No one gave last-minute inclusions Denmark much hope at EURO '92, least of all their coach Richard Møller Nielsen; their glorious triumph left even Peter Schmeichel spellbound.
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It was a light summer evening in Gothenburg and Denmark's footballers had just made history by beating world champions Germany in the EURO '92 final. The homeland of Hans Christian Andersen, that famed writer of fairy tales, was living one of football's great giant-slaying stories but for Peter Schmeichel, the moment of triumph brought a strange sensation. "You are probably going to think I'm crazy but there was nothing. It was emptiness, complete emptiness," says the goalkeeper.
Schmeichel was not alone in struggling to take it in – after all, Denmark's success stunned the whole of Europe. The Scandinavians were the Cinderellas who received a last-minute call to the ball. They had finished second in their qualifying group, one point behind a Yugoslavia side who, a fortnight before the tournament began, were suspended by FIFA as football responded to the UN sanctions imposed after the outbreak of war in the Balkans. Yugoslavia's loss was Denmark's gain.
Schmeichel learned of their reprieve as Richard Møller Nielsen's men prepared for a 3 June friendly against the CIS, the team of former Soviet states who were themselves warming up for the EURO. "It was during lunch between two training sessions that the first rumour came through that maybe Yugoslavia were being expelled. When we came back from the second training session, it was confirmed."
Looking back, he believes the Danes' lack of preparation time actually helped them. "One thing that really worked for us was the fact we never had six months to mentally build up to the tournament, and we never had the long, long training camp before it, so we came in fresh." Schmeichel, then 28, recalls Møller Nielsen's instruction was not "make sure you go and win" but rather "make sure you don't embarrass yourselves". Not a Hollywood screenwriter's idea of a rousing speech but then this side would tear up the expected script.
Their campaign started on 11 June with an encouraging goalless draw with England. "'Happy to be here' disappeared after England. We felt we should have won the game; that we were at least on the same level as England." Their second group fixture brought a 1-0 defeat by their Swedish hosts, inviting one Danish television commentator to declare "Denmark are out" – they were bottom of the group entering their third match against France. "We knew it was going to be extremely difficult because France were the pre-tournament favourites by a very long stretch – they had the team, the flair, the personalities."
At the same time, though, "we knew that if we beat France we were in the semis, and we probably played one of our best games in my time". Denmark took an eighth-minute lead through Henrik Larsen which lasted until Jean-Pierre Papin struck on the hour. Yet the "inspirational" introduction of Lars Elstrup two minutes later proved a masterstroke by Møller Nielsen. With 12 minutes remaining, the substitute scored and Denmark were through. "He was renowned for just popping up at the right time in an impossible situation – and he did."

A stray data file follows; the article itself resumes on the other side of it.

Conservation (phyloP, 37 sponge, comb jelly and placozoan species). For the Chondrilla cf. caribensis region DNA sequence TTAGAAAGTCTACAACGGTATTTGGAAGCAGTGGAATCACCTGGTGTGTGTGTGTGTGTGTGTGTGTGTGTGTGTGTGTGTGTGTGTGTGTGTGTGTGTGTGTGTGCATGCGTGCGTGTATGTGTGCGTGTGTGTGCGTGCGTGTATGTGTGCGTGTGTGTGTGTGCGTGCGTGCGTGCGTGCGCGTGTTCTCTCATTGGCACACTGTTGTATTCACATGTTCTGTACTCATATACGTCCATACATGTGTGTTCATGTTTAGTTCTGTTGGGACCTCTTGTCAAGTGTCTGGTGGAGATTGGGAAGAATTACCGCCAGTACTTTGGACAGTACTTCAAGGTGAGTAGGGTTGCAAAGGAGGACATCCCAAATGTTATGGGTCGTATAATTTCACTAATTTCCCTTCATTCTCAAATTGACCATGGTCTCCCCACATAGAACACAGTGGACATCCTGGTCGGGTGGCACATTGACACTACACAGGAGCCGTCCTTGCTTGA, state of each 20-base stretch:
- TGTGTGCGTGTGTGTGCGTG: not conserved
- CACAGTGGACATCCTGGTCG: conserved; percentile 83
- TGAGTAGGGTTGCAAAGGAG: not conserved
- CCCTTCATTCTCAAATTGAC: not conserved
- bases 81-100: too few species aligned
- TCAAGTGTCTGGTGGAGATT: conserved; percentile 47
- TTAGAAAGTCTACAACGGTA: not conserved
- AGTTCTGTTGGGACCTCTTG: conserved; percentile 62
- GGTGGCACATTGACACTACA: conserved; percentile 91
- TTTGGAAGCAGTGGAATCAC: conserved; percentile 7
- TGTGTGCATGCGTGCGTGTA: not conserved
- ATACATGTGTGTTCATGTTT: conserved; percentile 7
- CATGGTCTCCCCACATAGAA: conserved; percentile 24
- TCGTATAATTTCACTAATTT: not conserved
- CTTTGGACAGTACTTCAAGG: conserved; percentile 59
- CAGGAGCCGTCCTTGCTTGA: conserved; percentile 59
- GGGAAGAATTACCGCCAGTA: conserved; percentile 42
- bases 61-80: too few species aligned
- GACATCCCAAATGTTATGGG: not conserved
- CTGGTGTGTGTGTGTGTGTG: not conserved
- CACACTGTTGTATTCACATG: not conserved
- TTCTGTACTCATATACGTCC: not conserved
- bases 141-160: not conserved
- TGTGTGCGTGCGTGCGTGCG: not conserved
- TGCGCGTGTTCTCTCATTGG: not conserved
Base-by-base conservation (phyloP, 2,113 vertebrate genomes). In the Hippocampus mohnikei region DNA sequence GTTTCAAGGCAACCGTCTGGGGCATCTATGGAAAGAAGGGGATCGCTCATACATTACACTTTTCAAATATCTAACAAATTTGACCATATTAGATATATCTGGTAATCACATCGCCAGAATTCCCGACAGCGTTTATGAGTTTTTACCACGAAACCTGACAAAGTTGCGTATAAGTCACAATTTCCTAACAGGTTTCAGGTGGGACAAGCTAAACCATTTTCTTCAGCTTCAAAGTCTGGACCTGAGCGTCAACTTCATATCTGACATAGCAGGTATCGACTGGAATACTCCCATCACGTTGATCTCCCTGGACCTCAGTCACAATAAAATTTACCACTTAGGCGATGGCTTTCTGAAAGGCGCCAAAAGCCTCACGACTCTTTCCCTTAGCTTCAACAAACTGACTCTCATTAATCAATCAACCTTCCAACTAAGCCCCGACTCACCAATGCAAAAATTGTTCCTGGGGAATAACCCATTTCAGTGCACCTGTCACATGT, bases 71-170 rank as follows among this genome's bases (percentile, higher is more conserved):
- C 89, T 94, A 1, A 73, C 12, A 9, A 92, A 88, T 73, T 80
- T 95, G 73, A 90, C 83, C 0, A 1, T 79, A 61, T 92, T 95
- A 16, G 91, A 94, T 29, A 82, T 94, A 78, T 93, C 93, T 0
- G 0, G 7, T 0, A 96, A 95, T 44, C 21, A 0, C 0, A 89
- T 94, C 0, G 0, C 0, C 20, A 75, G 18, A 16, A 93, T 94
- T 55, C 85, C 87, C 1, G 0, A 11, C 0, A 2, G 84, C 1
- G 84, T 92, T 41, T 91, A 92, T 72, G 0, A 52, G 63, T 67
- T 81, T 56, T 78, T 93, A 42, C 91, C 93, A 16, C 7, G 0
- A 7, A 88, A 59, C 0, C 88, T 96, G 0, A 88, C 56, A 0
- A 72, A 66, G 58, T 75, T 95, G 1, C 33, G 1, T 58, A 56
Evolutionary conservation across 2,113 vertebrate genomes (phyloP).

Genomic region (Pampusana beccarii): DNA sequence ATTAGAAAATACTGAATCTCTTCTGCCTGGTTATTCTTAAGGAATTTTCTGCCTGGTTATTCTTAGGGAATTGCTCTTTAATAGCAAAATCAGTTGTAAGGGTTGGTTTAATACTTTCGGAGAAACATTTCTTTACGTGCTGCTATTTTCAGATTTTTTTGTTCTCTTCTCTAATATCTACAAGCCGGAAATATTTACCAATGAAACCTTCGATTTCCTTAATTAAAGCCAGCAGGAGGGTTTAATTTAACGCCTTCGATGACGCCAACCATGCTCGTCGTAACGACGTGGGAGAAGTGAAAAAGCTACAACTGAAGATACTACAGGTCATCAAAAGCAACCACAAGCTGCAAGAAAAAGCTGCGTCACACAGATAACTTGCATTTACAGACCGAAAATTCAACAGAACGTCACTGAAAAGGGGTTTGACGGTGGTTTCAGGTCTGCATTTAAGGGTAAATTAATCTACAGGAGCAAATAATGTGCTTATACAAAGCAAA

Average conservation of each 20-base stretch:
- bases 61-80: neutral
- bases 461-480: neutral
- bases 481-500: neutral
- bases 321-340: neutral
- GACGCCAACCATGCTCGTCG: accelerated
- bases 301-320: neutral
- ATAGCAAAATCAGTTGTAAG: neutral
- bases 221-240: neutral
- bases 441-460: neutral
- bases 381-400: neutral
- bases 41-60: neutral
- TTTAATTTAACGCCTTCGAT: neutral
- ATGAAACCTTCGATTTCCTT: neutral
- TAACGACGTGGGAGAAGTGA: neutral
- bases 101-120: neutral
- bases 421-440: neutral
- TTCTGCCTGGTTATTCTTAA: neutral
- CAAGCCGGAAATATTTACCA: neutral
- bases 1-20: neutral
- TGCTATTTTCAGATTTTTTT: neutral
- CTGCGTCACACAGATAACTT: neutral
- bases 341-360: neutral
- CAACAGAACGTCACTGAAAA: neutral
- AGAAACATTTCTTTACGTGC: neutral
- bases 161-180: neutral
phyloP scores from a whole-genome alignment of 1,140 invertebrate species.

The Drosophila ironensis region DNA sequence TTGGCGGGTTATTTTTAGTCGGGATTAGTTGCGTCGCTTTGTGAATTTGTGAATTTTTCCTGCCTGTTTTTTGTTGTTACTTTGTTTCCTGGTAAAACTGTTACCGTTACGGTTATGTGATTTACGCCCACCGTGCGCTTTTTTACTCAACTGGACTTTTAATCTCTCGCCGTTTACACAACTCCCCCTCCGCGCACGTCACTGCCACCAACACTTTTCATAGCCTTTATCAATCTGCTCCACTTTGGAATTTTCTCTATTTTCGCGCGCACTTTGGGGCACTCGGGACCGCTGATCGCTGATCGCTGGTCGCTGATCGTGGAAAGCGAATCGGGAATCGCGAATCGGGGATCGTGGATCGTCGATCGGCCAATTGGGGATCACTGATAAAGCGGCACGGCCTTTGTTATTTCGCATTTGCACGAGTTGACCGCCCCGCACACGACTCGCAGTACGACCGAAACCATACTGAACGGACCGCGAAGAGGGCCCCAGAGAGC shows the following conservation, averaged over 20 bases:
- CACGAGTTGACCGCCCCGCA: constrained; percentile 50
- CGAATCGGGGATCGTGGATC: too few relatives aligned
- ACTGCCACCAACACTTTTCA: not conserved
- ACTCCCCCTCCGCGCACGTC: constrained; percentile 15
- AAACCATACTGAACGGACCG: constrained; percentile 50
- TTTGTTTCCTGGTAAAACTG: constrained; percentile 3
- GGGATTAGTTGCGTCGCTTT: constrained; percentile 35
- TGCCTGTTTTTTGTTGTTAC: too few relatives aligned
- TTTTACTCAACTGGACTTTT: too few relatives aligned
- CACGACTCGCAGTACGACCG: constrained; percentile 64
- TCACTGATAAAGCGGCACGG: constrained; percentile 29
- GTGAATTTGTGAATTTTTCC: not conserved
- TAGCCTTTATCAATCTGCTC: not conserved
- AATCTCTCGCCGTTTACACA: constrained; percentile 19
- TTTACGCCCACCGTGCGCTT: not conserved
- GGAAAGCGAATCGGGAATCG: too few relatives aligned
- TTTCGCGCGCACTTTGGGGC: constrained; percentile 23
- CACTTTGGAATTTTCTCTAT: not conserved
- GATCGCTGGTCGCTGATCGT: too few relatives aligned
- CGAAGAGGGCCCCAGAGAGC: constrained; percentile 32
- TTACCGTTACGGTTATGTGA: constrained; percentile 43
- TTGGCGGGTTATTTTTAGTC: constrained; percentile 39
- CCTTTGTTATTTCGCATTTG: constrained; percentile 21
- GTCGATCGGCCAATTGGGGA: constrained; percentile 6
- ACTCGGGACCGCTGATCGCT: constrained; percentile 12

Schmeichel's own brilliance came to the fore on their last two steps to the trophy. The semi-final against the reigning champions, the Netherlands, produced an enthralling 2-2 draw – "one of the best games of the EURO" – in which Larsen twice put Denmark ahead, only for the Dutch to reply on each occasion. It took a shoot-out to separate the teams and Schmeichel played a crucial part, diving low to his left to palm away a spot kick by Marco van Basten.
Facing Van Basten was never going to faze Schmeichel. "You have to remember, we had gone through 120 minutes against these players – you feel very much on a par because there is nothing to separate you," he explains. "We knew we were up against the defending champions, with some of the best players in the world. It was not going to be easy and the game showed that – we had to go all the way to penalties to separate the teams but we stuck to our guns."
Schmeichel saved his best for the showpiece, though, and before half-time made a superb fingertip save to turn behind a low Jürgen Klinsmann shot. Given the context, he considers it the greatest save of his career. "When all my team-mates saw me saving something like that, they knew I would be in top form."
It preserved the advantage John Jensen's spectacular strike after 18 minutes had given them. "Jensen's goal comes out of absolutely nothing – we were never anywhere near the German goal. Lars Olsen, playing directly in front of me, couldn't move to his right, John Sivebæk could hardly run, so we were really up against it, but then Jensen scores and the whole game is different."
Denmark had to dig deep – Schmeichel thwarted Klinsmann again, tipping over his header in the second half – and with 12 minutes left Kim Vilfort made it two, rolling a low shot in off a post. The celebrations could begin; well, almost. "I think, beyond anything, when it really sunk in for me was when we were in Copenhagen, in the town hall. This is where you think: we actually did this, this is not a dream."
This is an abridged version of an article that appears in the UEFA EURO 2012 Official Preview Guide. Click to purchase.